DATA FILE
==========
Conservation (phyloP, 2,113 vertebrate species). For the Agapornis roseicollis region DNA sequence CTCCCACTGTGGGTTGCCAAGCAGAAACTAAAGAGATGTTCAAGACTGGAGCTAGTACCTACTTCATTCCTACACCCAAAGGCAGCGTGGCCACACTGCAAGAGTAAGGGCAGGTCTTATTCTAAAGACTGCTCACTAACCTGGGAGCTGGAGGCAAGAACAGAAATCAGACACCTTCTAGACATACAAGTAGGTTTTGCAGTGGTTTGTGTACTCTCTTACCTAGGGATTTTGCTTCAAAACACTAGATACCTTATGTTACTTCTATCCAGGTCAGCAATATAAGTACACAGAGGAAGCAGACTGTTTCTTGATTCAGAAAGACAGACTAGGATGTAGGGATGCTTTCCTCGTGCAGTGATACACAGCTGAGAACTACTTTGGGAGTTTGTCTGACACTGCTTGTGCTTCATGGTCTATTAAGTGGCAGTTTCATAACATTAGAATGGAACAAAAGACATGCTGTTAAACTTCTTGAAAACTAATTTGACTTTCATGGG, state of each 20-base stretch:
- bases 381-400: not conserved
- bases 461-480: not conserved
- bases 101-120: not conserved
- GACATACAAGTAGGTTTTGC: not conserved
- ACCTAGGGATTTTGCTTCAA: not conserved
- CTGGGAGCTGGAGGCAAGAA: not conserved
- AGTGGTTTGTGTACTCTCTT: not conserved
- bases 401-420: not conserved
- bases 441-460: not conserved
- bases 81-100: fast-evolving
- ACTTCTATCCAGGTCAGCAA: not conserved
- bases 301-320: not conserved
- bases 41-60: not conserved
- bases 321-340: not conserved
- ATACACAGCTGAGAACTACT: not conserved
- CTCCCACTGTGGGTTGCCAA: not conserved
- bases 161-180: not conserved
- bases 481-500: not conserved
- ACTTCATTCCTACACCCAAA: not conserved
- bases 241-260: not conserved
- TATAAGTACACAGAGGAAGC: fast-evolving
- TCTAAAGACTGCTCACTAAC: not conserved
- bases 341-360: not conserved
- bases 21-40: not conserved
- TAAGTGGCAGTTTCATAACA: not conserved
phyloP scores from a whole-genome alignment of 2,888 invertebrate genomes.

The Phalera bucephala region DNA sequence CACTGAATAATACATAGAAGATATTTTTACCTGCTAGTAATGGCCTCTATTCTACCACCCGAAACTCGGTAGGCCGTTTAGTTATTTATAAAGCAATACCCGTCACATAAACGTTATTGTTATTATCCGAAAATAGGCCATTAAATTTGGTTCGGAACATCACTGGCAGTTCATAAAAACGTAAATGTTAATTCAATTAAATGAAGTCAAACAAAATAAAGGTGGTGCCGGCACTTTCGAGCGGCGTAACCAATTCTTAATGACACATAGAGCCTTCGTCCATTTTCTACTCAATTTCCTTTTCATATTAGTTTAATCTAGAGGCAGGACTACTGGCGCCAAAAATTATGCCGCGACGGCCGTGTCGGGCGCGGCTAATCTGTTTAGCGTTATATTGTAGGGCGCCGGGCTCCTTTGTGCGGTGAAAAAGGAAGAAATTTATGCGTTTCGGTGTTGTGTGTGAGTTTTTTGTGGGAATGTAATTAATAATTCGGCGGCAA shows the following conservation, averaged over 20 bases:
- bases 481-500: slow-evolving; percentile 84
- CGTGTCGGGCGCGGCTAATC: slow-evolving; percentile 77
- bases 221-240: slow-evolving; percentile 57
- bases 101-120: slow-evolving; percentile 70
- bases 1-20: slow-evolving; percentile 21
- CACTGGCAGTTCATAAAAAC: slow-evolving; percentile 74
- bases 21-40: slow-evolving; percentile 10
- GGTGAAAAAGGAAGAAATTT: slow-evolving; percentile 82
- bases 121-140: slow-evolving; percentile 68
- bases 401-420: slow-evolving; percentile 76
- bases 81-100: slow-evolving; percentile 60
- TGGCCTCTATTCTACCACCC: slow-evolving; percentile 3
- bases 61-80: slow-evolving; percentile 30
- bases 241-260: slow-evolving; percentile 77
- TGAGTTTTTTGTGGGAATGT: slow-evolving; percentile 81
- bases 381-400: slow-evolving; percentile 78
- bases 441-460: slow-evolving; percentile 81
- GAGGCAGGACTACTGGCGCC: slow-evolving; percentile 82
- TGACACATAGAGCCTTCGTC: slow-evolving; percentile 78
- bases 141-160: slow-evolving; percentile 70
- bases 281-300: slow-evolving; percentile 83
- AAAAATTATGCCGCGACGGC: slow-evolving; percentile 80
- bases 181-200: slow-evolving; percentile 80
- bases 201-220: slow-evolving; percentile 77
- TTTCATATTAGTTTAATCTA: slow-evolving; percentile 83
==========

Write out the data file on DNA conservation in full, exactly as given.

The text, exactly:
Conservation (phyloP, 2,113 vertebrate species). For the Agapornis roseicollis region DNA sequence CTCCCACTGTGGGTTGCCAAGCAGAAACTAAAGAGATGTTCAAGACTGGAGCTAGTACCTACTTCATTCCTACACCCAAAGGCAGCGTGGCCACACTGCAAGAGTAAGGGCAGGTCTTATTCTAAAGACTGCTCACTAACCTGGGAGCTGGAGGCAAGAACAGAAATCAGACACCTTCTAGACATACAAGTAGGTTTTGCAGTGGTTTGTGTACTCTCTTACCTAGGGATTTTGCTTCAAAACACTAGATACCTTATGTTACTTCTATCCAGGTCAGCAATATAAGTACACAGAGGAAGCAGACTGTTTCTTGATTCAGAAAGACAGACTAGGATGTAGGGATGCTTTCCTCGTGCAGTGATACACAGCTGAGAACTACTTTGGGAGTTTGTCTGACACTGCTTGTGCTTCATGGTCTATTAAGTGGCAGTTTCATAACATTAGAATGGAACAAAAGACATGCTGTTAAACTTCTTGAAAACTAATTTGACTTTCATGGG, state of each 20-base stretch:
- bases 381-400: not conserved
- bases 461-480: not conserved
- bases 101-120: not conserved
- GACATACAAGTAGGTTTTGC: not conserved
- ACCTAGGGATTTTGCTTCAA: not conserved
- CTGGGAGCTGGAGGCAAGAA: not conserved
- AGTGGTTTGTGTACTCTCTT: not conserved
- bases 401-420: not conserved
- bases 441-460: not conserved
- bases 81-100: fast-evolving
- ACTTCTATCCAGGTCAGCAA: not conserved
- bases 301-320: not conserved
- bases 41-60: not conserved
- bases 321-340: not conserved
- ATACACAGCTGAGAACTACT: not conserved
- CTCCCACTGTGGGTTGCCAA: not conserved
- bases 161-180: not conserved
- bases 481-500: not conserved
- ACTTCATTCCTACACCCAAA: not conserved
- bases 241-260: not conserved
- TATAAGTACACAGAGGAAGC: fast-evolving
- TCTAAAGACTGCTCACTAAC: not conserved
- bases 341-360: not conserved
- bases 21-40: not conserved
- TAAGTGGCAGTTTCATAACA: not conserved
phyloP scores from a whole-genome alignment of 2,888 invertebrate genomes.

The Phalera bucephala region DNA sequence CACTGAATAATACATAGAAGATATTTTTACCTGCTAGTAATGGCCTCTATTCTACCACCCGAAACTCGGTAGGCCGTTTAGTTATTTATAAAGCAATACCCGTCACATAAACGTTATTGTTATTATCCGAAAATAGGCCATTAAATTTGGTTCGGAACATCACTGGCAGTTCATAAAAACGTAAATGTTAATTCAATTAAATGAAGTCAAACAAAATAAAGGTGGTGCCGGCACTTTCGAGCGGCGTAACCAATTCTTAATGACACATAGAGCCTTCGTCCATTTTCTACTCAATTTCCTTTTCATATTAGTTTAATCTAGAGGCAGGACTACTGGCGCCAAAAATTATGCCGCGACGGCCGTGTCGGGCGCGGCTAATCTGTTTAGCGTTATATTGTAGGGCGCCGGGCTCCTTTGTGCGGTGAAAAAGGAAGAAATTTATGCGTTTCGGTGTTGTGTGTGAGTTTTTTGTGGGAATGTAATTAATAATTCGGCGGCAA shows the following conservation, averaged over 20 bases:
- bases 481-500: slow-evolving; percentile 84
- CGTGTCGGGCGCGGCTAATC: slow-evolving; percentile 77
- bases 221-240: slow-evolving; percentile 57
- bases 101-120: slow-evolving; percentile 70
- bases 1-20: slow-evolving; percentile 21
- CACTGGCAGTTCATAAAAAC: slow-evolving; percentile 74
- bases 21-40: slow-evolving; percentile 10
- GGTGAAAAAGGAAGAAATTT: slow-evolving; percentile 82
- bases 121-140: slow-evolving; percentile 68
- bases 401-420: slow-evolving; percentile 76
- bases 81-100: slow-evolving; percentile 60
- TGGCCTCTATTCTACCACCC: slow-evolving; percentile 3
- bases 61-80: slow-evolving; percentile 30
- bases 241-260: slow-evolving; percentile 77
- TGAGTTTTTTGTGGGAATGT: slow-evolving; percentile 81
- bases 381-400: slow-evolving; percentile 78
- bases 441-460: slow-evolving; percentile 81
- GAGGCAGGACTACTGGCGCC: slow-evolving; percentile 82
- TGACACATAGAGCCTTCGTC: slow-evolving; percentile 78
- bases 141-160: slow-evolving; percentile 70
- bases 281-300: slow-evolving; percentile 83
- AAAAATTATGCCGCGACGGC: slow-evolving; percentile 80
- bases 181-200: slow-evolving; percentile 80
- bases 201-220: slow-evolving; percentile 77
- TTTCATATTAGTTTAATCTA: slow-evolving; percentile 83